Obama to Europe: Ich bin ein listener

January 21, 2009

Barack Obama’s election was greeted with jubilation in many parts of the world, raising hopes that his personal appeal will translate into progress on a range of important issues: stabilizing and reconstructing Afghanistan, countering Iran’s nuclear ambitions, resolving the global financial crisis, reaching an international climate change agreement and responding to a newly assertive Russia, among others.

On all of these issues, Europeans are essential partners. But for the past several years, attracting their support has been difficult. According to the German Marshall Fund’s Transatlantic Trends survey, 64 percent of Europeans viewed U.S. global leadership as “desirable” in 2002, yet only 36 percent did so in 2008. Similarly, 2008 polls by reveal that 72 percent of Germans and 53 percent of Britons view America’s role in the world as mostly negative. With public opinion like this, it has been easy for European leaders to say no when the U.S. has asked for help.

Obama has an opportunity to reverse this trend. Sixty-one percent of French voters, 55 percent of Germans and 51 percent of Britons believe Obama will improve trans-Atlantic relations, according to the GMF survey. A skilled communicator, Obama has shown he can address sensitive issues with unusual grace and complexity. “He speaks like us,” declared the Swiss minister of foreign affairs. Moreover, Obama’s personal story appeals to European publics and reminds them of ideals they share with Americans.

Yet Obama’s popularity is also a potential pitfall if we allow ourselves to think that a new messenger will be enough to restore America’s global standing. Even if European leaders want to cooperate with the new administration, they must still make the case for why their citizens should shoulder new burdens in difficult times. Their success is more likely if Obama demonstrates that he is willing to listen to allies’ concerns and understands their domestic politics.

For instance, polls show that Europeans are worried about casualties in Afghanistan. Many Europeans say they want to bring their troops home. Nonetheless, the GMF survey shows that their concern is not really about whether to help stabilize Afghanistan but about using force to achieve that goal. Despite their reluctance to engage in combat, Europeans are willing to support a range of noncombat missions: providing security for economic reconstruction, halting narcotics production, and training Afghan police and military forces.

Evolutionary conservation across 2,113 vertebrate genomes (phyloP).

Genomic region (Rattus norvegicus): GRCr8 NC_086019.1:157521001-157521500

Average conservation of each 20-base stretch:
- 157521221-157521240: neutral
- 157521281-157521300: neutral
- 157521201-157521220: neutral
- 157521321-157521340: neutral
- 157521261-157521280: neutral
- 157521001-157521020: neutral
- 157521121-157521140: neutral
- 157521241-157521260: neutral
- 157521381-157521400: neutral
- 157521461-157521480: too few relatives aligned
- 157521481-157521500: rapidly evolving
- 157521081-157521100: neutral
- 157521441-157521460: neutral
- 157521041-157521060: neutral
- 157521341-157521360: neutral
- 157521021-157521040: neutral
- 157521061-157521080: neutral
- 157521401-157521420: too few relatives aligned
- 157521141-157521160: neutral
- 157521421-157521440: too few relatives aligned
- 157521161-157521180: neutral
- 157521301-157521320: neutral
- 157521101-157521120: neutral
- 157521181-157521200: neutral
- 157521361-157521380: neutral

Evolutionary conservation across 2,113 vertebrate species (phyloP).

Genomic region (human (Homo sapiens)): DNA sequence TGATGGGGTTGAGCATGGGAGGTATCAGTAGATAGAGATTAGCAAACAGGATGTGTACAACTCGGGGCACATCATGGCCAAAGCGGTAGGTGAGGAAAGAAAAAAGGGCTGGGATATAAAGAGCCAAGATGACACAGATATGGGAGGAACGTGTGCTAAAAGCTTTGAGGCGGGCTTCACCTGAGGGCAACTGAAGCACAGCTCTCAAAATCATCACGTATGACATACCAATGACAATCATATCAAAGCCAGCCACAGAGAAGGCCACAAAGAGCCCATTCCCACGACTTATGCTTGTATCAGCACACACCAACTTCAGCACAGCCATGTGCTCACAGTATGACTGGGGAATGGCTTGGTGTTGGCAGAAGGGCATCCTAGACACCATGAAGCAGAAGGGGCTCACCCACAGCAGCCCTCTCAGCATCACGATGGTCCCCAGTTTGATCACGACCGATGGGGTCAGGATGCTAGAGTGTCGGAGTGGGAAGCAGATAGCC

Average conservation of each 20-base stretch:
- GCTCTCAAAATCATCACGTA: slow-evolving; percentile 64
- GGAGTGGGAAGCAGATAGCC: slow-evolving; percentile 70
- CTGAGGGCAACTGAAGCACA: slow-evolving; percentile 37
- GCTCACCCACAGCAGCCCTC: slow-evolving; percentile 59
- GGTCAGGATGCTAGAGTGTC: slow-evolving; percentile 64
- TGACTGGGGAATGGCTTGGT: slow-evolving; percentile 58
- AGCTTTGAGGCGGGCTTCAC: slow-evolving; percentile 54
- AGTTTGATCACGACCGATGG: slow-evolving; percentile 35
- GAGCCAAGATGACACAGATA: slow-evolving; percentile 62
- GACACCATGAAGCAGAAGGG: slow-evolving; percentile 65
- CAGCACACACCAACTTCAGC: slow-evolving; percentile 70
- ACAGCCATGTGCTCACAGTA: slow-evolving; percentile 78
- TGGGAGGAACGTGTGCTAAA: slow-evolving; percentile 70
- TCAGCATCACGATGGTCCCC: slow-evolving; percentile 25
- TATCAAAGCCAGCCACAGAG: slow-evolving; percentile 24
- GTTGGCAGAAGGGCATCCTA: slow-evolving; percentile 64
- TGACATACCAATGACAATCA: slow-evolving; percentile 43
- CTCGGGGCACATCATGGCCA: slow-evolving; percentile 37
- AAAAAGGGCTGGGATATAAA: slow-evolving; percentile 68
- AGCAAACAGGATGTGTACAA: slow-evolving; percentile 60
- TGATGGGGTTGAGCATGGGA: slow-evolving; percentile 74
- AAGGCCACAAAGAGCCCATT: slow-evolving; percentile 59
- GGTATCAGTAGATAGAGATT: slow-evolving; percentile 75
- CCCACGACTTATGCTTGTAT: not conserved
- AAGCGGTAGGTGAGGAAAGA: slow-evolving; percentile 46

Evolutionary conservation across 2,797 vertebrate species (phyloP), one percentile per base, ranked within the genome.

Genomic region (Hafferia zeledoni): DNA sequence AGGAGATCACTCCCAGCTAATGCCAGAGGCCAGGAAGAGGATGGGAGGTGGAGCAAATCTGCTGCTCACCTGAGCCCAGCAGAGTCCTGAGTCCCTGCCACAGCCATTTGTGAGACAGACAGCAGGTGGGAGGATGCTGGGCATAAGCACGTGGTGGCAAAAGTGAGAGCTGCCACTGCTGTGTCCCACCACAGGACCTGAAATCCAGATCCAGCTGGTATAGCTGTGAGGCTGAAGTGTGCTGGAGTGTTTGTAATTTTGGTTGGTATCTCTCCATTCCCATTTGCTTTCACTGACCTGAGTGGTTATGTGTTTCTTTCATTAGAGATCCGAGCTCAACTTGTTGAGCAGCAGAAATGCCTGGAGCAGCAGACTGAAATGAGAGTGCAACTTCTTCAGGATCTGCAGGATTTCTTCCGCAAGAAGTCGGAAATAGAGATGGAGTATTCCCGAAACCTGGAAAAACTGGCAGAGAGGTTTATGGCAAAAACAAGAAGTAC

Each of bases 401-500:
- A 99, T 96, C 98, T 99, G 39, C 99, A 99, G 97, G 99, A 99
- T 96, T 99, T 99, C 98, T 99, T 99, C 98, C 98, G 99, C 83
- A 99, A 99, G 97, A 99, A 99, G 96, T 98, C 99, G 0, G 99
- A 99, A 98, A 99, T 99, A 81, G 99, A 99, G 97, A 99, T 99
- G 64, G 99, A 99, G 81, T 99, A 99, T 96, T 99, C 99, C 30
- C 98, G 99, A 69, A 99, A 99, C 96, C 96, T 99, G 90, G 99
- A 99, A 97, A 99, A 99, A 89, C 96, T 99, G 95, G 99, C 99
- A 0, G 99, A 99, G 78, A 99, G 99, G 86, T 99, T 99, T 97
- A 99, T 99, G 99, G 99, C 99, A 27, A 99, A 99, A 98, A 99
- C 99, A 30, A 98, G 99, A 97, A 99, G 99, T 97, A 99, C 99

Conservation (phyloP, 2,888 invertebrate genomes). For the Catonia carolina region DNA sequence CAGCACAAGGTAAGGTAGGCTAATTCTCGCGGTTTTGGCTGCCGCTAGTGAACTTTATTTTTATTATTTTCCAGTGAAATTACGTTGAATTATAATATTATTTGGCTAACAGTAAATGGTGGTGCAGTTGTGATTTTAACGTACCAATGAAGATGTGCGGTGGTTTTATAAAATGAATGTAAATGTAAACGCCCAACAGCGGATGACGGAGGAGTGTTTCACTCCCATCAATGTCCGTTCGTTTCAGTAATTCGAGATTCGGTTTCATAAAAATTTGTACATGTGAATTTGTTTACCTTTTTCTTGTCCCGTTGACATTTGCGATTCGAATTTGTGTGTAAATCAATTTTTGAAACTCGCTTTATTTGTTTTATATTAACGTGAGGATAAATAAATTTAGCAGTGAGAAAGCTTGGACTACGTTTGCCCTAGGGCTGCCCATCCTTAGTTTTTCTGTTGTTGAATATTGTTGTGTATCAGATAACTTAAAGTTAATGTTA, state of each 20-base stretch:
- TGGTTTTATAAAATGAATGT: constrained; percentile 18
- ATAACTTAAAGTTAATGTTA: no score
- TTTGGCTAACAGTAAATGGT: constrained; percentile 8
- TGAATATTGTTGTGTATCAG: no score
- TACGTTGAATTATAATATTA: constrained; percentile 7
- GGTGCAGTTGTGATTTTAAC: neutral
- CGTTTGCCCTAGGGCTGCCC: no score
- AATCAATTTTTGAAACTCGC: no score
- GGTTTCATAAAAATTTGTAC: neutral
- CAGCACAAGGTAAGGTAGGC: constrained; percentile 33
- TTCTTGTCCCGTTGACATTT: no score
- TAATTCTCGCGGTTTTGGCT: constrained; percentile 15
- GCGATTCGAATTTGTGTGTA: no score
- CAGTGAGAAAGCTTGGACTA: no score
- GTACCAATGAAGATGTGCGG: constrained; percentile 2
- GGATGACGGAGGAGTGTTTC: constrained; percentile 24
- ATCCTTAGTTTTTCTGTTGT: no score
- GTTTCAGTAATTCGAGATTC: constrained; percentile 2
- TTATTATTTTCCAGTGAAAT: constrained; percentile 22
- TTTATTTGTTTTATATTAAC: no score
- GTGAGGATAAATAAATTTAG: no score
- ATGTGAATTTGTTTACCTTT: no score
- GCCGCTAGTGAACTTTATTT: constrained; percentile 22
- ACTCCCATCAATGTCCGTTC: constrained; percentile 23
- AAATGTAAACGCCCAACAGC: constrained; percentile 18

Obama will convince wary Europeans to contribute more in Afghanistan not by “selling” U.S. policy better but by persuading them that Americans and Europeans share a vision for how to make progress. To do this, he must change European perceptions that Afghanistan is an American problem and show Europeans that Americans do not see the solution in purely military terms.

In fact, American military leaders in the field already hold a much more nuanced understanding of how to stabilize and reconstruct Afghanistan. They recognize that force alone will not secure Afghanistan and, according to some reports, they do not necessarily want more European soldiers to fight alongside them. Their biggest needs are in exactly the areas Europeans would support: training of police and economic reconstruction.

Successful trans-Atlantic cooperation in Afghanistan could have broader effects. An early sign that Obama is willing to treat Europeans as respected partners, listen to their concerns and call on them to contribute in ways that reflect their political realities could make European cooperation easier on a host of other issues as well. The United States can’t always assume the burden of using military force while allies contribute to reconstruction and development, but in this case it makes sense.

Obama’s great promise is that he has the potential to make collaboration with the United States not just politically possible but politically desirable. This potential is his. Soon, it will be time to use it.